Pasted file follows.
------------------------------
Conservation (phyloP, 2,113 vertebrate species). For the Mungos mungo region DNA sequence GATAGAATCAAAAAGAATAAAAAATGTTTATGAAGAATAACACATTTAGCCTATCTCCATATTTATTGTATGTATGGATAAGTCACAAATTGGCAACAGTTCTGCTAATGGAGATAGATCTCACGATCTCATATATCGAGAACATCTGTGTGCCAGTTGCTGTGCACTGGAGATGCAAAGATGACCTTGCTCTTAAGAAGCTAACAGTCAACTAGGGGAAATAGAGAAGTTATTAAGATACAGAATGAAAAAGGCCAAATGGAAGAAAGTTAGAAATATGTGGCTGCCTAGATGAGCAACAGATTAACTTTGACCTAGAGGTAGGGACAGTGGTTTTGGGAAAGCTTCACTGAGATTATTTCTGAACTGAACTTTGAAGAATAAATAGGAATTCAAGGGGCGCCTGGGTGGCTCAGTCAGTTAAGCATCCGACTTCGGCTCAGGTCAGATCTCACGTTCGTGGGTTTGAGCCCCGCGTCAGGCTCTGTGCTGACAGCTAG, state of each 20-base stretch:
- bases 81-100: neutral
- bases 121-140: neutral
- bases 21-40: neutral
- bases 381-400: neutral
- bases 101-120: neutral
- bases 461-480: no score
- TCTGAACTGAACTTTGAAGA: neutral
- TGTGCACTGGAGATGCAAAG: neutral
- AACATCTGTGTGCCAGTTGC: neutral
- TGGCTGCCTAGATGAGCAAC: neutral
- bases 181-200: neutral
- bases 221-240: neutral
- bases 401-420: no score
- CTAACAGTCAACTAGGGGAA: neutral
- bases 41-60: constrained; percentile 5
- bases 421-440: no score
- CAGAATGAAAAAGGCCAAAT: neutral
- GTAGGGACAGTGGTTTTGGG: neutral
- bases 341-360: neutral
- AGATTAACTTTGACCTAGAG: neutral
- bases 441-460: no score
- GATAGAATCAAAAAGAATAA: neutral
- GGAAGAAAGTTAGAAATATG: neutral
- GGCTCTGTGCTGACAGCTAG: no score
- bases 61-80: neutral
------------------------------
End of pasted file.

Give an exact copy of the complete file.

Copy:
Conservation (phyloP, 2,113 vertebrate species). For the Mungos mungo region DNA sequence GATAGAATCAAAAAGAATAAAAAATGTTTATGAAGAATAACACATTTAGCCTATCTCCATATTTATTGTATGTATGGATAAGTCACAAATTGGCAACAGTTCTGCTAATGGAGATAGATCTCACGATCTCATATATCGAGAACATCTGTGTGCCAGTTGCTGTGCACTGGAGATGCAAAGATGACCTTGCTCTTAAGAAGCTAACAGTCAACTAGGGGAAATAGAGAAGTTATTAAGATACAGAATGAAAAAGGCCAAATGGAAGAAAGTTAGAAATATGTGGCTGCCTAGATGAGCAACAGATTAACTTTGACCTAGAGGTAGGGACAGTGGTTTTGGGAAAGCTTCACTGAGATTATTTCTGAACTGAACTTTGAAGAATAAATAGGAATTCAAGGGGCGCCTGGGTGGCTCAGTCAGTTAAGCATCCGACTTCGGCTCAGGTCAGATCTCACGTTCGTGGGTTTGAGCCCCGCGTCAGGCTCTGTGCTGACAGCTAG, state of each 20-base stretch:
- bases 81-100: neutral
- bases 121-140: neutral
- bases 21-40: neutral
- bases 381-400: neutral
- bases 101-120: neutral
- bases 461-480: no score
- TCTGAACTGAACTTTGAAGA: neutral
- TGTGCACTGGAGATGCAAAG: neutral
- AACATCTGTGTGCCAGTTGC: neutral
- TGGCTGCCTAGATGAGCAAC: neutral
- bases 181-200: neutral
- bases 221-240: neutral
- bases 401-420: no score
- CTAACAGTCAACTAGGGGAA: neutral
- bases 41-60: constrained; percentile 5
- bases 421-440: no score
- CAGAATGAAAAAGGCCAAAT: neutral
- GTAGGGACAGTGGTTTTGGG: neutral
- bases 341-360: neutral
- AGATTAACTTTGACCTAGAG: neutral
- bases 441-460: no score
- GATAGAATCAAAAAGAATAA: neutral
- GGAAGAAAGTTAGAAATATG: neutral
- GGCTCTGTGCTGACAGCTAG: no score
- bases 61-80: neutral